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Travel is fatal to prejudice, bigotry, and narrow-mindedness, and many of our people need it sorely on these accounts. Broad, wholesome, charitable views of men and things cannot be acquired by vegetating in one little corner of the earth all one’s lifetime.”
The woman on the other end of the phone answered. I had no idea who she was, not even her name, only that she spoke English and would direct us towards a place to camp for the night. Our Warm Showers host in Edirne, Turkey gave this woman’s information, told us to call once we arrived at the Migros grocery store in Keşan, and she would provide directions.
“Go to the Garden of Eden, everyone knows this park, just ask if you can’t find it. Head to the center where there’s a cafe and there will be a man waiting for you. You can camp in the park.”
We made our way to the park, where a uniformed security guard met us at the entrance gate. He spoke no English. He led us to the back of the park, where he indicated we could camp anywhere in the grass. He showed us the bathrooms and frequently checked in on our to ensure our comfort.
This was just the beginning of our introduction to Turkish hospitality.
The previous nights, we experienced yet another dose of Turkish generosity.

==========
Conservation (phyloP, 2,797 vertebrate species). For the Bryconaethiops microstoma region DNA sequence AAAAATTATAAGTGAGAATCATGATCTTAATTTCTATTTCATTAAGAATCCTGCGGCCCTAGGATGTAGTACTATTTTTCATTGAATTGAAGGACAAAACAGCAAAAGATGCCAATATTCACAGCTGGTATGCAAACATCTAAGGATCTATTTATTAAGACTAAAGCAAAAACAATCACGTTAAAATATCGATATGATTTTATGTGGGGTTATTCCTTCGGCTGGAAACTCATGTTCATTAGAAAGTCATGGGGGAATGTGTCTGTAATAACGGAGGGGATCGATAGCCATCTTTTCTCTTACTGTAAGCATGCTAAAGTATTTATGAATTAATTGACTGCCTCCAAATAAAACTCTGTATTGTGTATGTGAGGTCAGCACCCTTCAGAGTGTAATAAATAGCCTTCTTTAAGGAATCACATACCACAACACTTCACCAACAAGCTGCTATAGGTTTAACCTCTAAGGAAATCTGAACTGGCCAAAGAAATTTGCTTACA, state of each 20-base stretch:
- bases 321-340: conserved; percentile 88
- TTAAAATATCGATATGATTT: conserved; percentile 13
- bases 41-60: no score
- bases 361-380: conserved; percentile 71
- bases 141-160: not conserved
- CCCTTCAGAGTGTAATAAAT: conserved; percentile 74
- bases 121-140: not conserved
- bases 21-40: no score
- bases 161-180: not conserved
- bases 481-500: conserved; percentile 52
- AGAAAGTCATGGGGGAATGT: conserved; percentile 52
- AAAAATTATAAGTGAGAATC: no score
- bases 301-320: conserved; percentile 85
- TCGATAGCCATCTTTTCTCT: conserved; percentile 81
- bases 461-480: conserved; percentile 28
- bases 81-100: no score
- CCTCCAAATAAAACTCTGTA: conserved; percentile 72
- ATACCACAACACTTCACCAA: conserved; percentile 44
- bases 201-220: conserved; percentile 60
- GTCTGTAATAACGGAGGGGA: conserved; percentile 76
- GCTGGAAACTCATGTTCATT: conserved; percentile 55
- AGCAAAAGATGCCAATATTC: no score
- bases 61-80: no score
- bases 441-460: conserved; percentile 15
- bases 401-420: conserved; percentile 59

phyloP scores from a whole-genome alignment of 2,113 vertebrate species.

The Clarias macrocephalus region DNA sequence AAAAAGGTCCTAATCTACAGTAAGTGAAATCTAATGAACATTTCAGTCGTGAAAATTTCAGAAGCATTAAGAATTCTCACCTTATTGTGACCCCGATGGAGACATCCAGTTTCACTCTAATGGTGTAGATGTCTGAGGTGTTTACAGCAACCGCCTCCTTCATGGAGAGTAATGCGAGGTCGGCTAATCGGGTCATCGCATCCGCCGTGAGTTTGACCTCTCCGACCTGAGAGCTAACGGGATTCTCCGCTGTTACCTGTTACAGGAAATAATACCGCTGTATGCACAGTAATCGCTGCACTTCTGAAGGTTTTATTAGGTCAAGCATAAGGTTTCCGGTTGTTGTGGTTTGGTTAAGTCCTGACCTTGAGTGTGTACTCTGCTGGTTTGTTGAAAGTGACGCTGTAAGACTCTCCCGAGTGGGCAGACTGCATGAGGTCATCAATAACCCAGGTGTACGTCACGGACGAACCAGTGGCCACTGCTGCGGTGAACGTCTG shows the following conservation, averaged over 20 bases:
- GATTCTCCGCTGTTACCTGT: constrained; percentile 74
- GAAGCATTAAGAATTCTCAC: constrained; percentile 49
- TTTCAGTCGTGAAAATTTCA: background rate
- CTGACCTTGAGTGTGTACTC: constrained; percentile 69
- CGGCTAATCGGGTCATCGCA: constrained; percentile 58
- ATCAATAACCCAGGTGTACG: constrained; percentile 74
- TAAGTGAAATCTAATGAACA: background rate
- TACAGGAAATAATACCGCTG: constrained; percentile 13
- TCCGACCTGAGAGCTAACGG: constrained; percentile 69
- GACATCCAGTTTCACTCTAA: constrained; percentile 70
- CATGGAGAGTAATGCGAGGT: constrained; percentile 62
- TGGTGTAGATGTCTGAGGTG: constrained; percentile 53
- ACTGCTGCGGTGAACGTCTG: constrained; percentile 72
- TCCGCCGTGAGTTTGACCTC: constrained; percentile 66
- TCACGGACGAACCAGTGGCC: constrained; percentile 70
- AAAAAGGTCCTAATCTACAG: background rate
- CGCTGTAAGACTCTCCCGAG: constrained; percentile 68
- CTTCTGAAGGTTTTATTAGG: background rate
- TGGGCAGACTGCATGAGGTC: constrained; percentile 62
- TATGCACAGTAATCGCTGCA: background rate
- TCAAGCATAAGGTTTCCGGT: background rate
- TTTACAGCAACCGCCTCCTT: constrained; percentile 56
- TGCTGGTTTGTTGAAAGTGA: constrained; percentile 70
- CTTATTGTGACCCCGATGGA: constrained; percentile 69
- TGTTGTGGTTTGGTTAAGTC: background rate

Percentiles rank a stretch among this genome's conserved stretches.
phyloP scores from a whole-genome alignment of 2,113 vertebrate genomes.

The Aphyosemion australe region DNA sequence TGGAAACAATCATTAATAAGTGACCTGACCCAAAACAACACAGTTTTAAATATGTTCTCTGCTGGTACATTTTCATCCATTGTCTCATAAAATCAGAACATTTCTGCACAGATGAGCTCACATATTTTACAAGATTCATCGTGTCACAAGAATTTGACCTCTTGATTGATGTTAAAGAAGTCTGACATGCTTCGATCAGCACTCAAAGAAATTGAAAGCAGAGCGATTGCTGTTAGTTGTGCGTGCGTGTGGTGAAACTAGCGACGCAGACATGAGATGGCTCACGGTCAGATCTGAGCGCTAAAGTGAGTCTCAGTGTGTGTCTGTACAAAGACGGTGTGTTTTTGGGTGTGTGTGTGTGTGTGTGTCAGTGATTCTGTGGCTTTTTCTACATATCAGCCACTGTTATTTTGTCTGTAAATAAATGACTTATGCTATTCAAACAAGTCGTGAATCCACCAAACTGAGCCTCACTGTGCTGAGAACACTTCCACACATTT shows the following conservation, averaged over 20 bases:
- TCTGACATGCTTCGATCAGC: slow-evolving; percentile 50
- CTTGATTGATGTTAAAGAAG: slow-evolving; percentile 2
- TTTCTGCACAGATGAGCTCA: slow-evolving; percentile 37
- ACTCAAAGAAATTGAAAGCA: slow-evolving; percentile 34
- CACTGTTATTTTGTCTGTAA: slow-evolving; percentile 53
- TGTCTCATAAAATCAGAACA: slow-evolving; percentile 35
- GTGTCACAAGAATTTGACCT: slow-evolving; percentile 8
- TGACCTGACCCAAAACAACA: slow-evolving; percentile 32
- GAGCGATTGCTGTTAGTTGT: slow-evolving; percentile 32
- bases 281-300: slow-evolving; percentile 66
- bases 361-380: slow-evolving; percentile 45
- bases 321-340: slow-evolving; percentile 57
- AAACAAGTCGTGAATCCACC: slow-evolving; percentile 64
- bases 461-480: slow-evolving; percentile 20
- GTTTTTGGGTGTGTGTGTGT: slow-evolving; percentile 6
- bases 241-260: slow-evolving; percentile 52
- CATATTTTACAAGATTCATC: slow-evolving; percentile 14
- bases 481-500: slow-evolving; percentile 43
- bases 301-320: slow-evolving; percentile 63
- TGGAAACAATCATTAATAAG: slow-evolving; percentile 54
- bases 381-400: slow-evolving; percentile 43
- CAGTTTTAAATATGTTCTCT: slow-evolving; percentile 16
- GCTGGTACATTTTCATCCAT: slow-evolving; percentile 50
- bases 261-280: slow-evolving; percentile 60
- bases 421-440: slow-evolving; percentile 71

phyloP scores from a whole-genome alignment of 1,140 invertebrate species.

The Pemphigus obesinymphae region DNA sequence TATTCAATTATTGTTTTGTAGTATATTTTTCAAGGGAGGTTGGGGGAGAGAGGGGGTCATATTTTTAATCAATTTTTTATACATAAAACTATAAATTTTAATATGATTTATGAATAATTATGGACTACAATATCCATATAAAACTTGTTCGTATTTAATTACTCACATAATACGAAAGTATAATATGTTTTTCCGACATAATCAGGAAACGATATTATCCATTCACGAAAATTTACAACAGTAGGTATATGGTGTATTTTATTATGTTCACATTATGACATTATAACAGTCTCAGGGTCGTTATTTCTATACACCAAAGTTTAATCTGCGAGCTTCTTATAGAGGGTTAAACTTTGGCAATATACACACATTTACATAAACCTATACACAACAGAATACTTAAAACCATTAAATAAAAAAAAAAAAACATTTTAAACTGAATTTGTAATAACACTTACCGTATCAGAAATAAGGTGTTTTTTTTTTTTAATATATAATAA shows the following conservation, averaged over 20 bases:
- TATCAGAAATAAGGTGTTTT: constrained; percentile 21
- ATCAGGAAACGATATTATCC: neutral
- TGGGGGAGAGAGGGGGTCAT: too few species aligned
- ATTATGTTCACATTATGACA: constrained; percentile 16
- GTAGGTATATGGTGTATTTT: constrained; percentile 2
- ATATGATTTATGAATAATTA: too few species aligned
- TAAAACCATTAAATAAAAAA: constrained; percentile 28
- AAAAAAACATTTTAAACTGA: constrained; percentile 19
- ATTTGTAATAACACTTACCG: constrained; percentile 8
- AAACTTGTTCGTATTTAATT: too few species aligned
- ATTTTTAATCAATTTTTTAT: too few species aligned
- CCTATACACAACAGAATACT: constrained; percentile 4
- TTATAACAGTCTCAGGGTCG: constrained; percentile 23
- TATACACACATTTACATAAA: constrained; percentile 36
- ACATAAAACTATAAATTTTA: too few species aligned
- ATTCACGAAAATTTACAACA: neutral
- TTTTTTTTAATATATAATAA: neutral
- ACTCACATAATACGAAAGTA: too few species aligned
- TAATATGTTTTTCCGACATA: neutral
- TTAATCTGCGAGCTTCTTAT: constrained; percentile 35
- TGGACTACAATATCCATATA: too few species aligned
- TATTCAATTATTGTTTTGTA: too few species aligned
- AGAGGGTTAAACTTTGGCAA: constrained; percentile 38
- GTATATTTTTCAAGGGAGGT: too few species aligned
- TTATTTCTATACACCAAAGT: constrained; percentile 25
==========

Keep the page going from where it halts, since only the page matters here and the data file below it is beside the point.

Engin, our Warm Showers in Edirne not only opened his home to us, but also allowed Dave access to his bike shop tools so he could work on our bikes, and served as our local post office after a stolen credit card and failed air mattress. Prior to our departure, he lined up two nights of hosts to ensure we had somewhere comfortable to sleep.
Bike troubles leaving Edirne meant leaving at 4:00PM, and with dusk approaching quickly and 60km to cover, we had to pedal fast. As we rode under the last gasps of twilight, still 10km outside of the town, we saw the headlight of a cyclist coming from the opposite direction.
Our host, Fatih, had come to find us in the darkening skies to escort us to his friend’s home, where we could stay overnight with Sora. Fatih, his wife Berrak, and our host Yücel then took us out to dinner, paid the bill, and then treated us to breakfast the following morning.
When Dave forgot a pair of pants behind, Yücel and Fatih got in the car and found us pedaling along the side of the highway to hand deliver them.
Over the course of our six weeks in Turkey, we encountered motorbike escorts to guide us around train tracks, when our GPS maps led us astray.
While avoiding massive hills leaving Izmir, a coastal city on the Agean Sea, we found ourselves facing a set of steep stairs down which we carried our loaded bikes. With Sora attached around my waist, I managed the trailer while Dave hauled his bike. One step to go, and my back seized, I dropped the trailer, and crumpled down, unable to move.
A couple who lived in front of the staircase saw what happened and ran immediately to my aid. The husband served us çay (Turkish tea, pronounced like chai) while his wife rubbed arnica on my aching back. After tending to my injury, they stayed with us until I felt well enough to ride, some 20 minutes later, but not before sending me off with a pack of pain medication for the road.